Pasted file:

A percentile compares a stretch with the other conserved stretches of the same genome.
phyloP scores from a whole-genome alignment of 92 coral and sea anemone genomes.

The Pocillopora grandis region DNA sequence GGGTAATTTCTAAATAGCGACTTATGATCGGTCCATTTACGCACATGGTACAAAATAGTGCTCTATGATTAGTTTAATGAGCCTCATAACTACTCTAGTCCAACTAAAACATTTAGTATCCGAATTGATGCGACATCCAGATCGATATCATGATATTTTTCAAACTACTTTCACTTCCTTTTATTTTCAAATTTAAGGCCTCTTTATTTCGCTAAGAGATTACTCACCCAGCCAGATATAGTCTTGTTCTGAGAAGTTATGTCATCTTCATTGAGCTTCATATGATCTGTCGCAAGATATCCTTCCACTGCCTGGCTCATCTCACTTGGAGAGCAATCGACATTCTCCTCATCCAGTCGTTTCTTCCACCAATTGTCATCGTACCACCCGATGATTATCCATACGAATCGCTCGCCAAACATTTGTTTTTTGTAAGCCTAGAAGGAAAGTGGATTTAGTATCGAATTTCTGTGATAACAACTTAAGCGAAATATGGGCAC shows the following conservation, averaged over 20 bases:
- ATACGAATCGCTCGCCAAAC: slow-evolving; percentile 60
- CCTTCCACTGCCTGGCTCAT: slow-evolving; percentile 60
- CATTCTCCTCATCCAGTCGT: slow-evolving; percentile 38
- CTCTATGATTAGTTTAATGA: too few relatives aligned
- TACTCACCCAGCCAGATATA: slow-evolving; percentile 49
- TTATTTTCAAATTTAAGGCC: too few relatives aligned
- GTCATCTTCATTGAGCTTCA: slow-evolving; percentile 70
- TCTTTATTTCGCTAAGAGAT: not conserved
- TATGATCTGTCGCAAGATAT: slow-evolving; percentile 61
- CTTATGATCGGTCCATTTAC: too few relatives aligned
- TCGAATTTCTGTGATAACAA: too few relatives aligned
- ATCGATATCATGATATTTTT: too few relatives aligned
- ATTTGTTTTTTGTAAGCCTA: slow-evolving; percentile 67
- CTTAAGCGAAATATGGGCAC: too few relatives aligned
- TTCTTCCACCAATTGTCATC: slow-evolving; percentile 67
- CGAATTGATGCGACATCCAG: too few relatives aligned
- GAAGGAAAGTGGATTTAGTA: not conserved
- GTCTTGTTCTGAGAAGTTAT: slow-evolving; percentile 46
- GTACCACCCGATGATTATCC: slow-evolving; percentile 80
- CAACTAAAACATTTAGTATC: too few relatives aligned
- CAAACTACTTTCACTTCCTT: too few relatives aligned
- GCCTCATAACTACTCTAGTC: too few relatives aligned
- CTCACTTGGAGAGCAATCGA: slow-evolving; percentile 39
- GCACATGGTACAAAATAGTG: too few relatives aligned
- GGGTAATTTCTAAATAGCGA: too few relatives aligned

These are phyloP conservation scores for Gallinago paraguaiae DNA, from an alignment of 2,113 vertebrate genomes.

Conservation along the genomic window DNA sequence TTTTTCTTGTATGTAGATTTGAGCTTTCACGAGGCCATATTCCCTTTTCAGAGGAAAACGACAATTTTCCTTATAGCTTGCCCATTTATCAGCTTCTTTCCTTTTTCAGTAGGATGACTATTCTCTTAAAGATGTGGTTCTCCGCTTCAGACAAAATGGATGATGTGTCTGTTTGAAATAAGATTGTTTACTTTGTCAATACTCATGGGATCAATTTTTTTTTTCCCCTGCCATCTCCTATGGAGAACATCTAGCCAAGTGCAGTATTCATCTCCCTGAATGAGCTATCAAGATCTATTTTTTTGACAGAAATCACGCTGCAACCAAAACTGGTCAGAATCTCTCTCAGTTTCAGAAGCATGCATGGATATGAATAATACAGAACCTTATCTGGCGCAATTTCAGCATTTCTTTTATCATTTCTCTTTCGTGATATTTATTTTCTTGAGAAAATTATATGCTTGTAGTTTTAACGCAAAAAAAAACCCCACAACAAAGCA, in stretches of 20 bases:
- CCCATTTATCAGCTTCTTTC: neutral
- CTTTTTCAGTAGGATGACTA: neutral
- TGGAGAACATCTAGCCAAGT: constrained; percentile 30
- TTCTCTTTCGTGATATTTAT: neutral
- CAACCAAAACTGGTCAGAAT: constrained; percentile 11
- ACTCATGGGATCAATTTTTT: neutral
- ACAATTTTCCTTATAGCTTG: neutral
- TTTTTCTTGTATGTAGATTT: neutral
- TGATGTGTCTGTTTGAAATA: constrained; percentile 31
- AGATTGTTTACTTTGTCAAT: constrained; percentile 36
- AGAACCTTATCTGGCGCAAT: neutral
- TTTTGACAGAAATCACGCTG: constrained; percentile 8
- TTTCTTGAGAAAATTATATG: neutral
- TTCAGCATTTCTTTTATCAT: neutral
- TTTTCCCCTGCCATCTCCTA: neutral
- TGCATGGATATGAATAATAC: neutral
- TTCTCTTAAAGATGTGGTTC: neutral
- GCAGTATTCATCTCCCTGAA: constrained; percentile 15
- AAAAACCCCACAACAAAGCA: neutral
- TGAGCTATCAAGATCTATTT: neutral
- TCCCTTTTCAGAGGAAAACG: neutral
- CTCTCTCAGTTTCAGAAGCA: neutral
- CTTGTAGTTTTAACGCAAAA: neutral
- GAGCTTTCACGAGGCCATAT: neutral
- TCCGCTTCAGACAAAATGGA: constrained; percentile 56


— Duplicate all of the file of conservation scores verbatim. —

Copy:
A percentile compares a stretch with the other conserved stretches of the same genome.
phyloP scores from a whole-genome alignment of 92 coral and sea anemone genomes.

The Pocillopora grandis region DNA sequence GGGTAATTTCTAAATAGCGACTTATGATCGGTCCATTTACGCACATGGTACAAAATAGTGCTCTATGATTAGTTTAATGAGCCTCATAACTACTCTAGTCCAACTAAAACATTTAGTATCCGAATTGATGCGACATCCAGATCGATATCATGATATTTTTCAAACTACTTTCACTTCCTTTTATTTTCAAATTTAAGGCCTCTTTATTTCGCTAAGAGATTACTCACCCAGCCAGATATAGTCTTGTTCTGAGAAGTTATGTCATCTTCATTGAGCTTCATATGATCTGTCGCAAGATATCCTTCCACTGCCTGGCTCATCTCACTTGGAGAGCAATCGACATTCTCCTCATCCAGTCGTTTCTTCCACCAATTGTCATCGTACCACCCGATGATTATCCATACGAATCGCTCGCCAAACATTTGTTTTTTGTAAGCCTAGAAGGAAAGTGGATTTAGTATCGAATTTCTGTGATAACAACTTAAGCGAAATATGGGCAC shows the following conservation, averaged over 20 bases:
- ATACGAATCGCTCGCCAAAC: slow-evolving; percentile 60
- CCTTCCACTGCCTGGCTCAT: slow-evolving; percentile 60
- CATTCTCCTCATCCAGTCGT: slow-evolving; percentile 38
- CTCTATGATTAGTTTAATGA: too few relatives aligned
- TACTCACCCAGCCAGATATA: slow-evolving; percentile 49
- TTATTTTCAAATTTAAGGCC: too few relatives aligned
- GTCATCTTCATTGAGCTTCA: slow-evolving; percentile 70
- TCTTTATTTCGCTAAGAGAT: not conserved
- TATGATCTGTCGCAAGATAT: slow-evolving; percentile 61
- CTTATGATCGGTCCATTTAC: too few relatives aligned
- TCGAATTTCTGTGATAACAA: too few relatives aligned
- ATCGATATCATGATATTTTT: too few relatives aligned
- ATTTGTTTTTTGTAAGCCTA: slow-evolving; percentile 67
- CTTAAGCGAAATATGGGCAC: too few relatives aligned
- TTCTTCCACCAATTGTCATC: slow-evolving; percentile 67
- CGAATTGATGCGACATCCAG: too few relatives aligned
- GAAGGAAAGTGGATTTAGTA: not conserved
- GTCTTGTTCTGAGAAGTTAT: slow-evolving; percentile 46
- GTACCACCCGATGATTATCC: slow-evolving; percentile 80
- CAACTAAAACATTTAGTATC: too few relatives aligned
- CAAACTACTTTCACTTCCTT: too few relatives aligned
- GCCTCATAACTACTCTAGTC: too few relatives aligned
- CTCACTTGGAGAGCAATCGA: slow-evolving; percentile 39
- GCACATGGTACAAAATAGTG: too few relatives aligned
- GGGTAATTTCTAAATAGCGA: too few relatives aligned

These are phyloP conservation scores for Gallinago paraguaiae DNA, from an alignment of 2,113 vertebrate genomes.

Conservation along the genomic window DNA sequence TTTTTCTTGTATGTAGATTTGAGCTTTCACGAGGCCATATTCCCTTTTCAGAGGAAAACGACAATTTTCCTTATAGCTTGCCCATTTATCAGCTTCTTTCCTTTTTCAGTAGGATGACTATTCTCTTAAAGATGTGGTTCTCCGCTTCAGACAAAATGGATGATGTGTCTGTTTGAAATAAGATTGTTTACTTTGTCAATACTCATGGGATCAATTTTTTTTTTCCCCTGCCATCTCCTATGGAGAACATCTAGCCAAGTGCAGTATTCATCTCCCTGAATGAGCTATCAAGATCTATTTTTTTGACAGAAATCACGCTGCAACCAAAACTGGTCAGAATCTCTCTCAGTTTCAGAAGCATGCATGGATATGAATAATACAGAACCTTATCTGGCGCAATTTCAGCATTTCTTTTATCATTTCTCTTTCGTGATATTTATTTTCTTGAGAAAATTATATGCTTGTAGTTTTAACGCAAAAAAAAACCCCACAACAAAGCA, in stretches of 20 bases:
- CCCATTTATCAGCTTCTTTC: neutral
- CTTTTTCAGTAGGATGACTA: neutral
- TGGAGAACATCTAGCCAAGT: constrained; percentile 30
- TTCTCTTTCGTGATATTTAT: neutral
- CAACCAAAACTGGTCAGAAT: constrained; percentile 11
- ACTCATGGGATCAATTTTTT: neutral
- ACAATTTTCCTTATAGCTTG: neutral
- TTTTTCTTGTATGTAGATTT: neutral
- TGATGTGTCTGTTTGAAATA: constrained; percentile 31
- AGATTGTTTACTTTGTCAAT: constrained; percentile 36
- AGAACCTTATCTGGCGCAAT: neutral
- TTTTGACAGAAATCACGCTG: constrained; percentile 8
- TTTCTTGAGAAAATTATATG: neutral
- TTCAGCATTTCTTTTATCAT: neutral
- TTTTCCCCTGCCATCTCCTA: neutral
- TGCATGGATATGAATAATAC: neutral
- TTCTCTTAAAGATGTGGTTC: neutral
- GCAGTATTCATCTCCCTGAA: constrained; percentile 15
- AAAAACCCCACAACAAAGCA: neutral
- TGAGCTATCAAGATCTATTT: neutral
- TCCCTTTTCAGAGGAAAACG: neutral
- CTCTCTCAGTTTCAGAAGCA: neutral
- CTTGTAGTTTTAACGCAAAA: neutral
- GAGCTTTCACGAGGCCATAT: neutral
- TCCGCTTCAGACAAAATGGA: constrained; percentile 56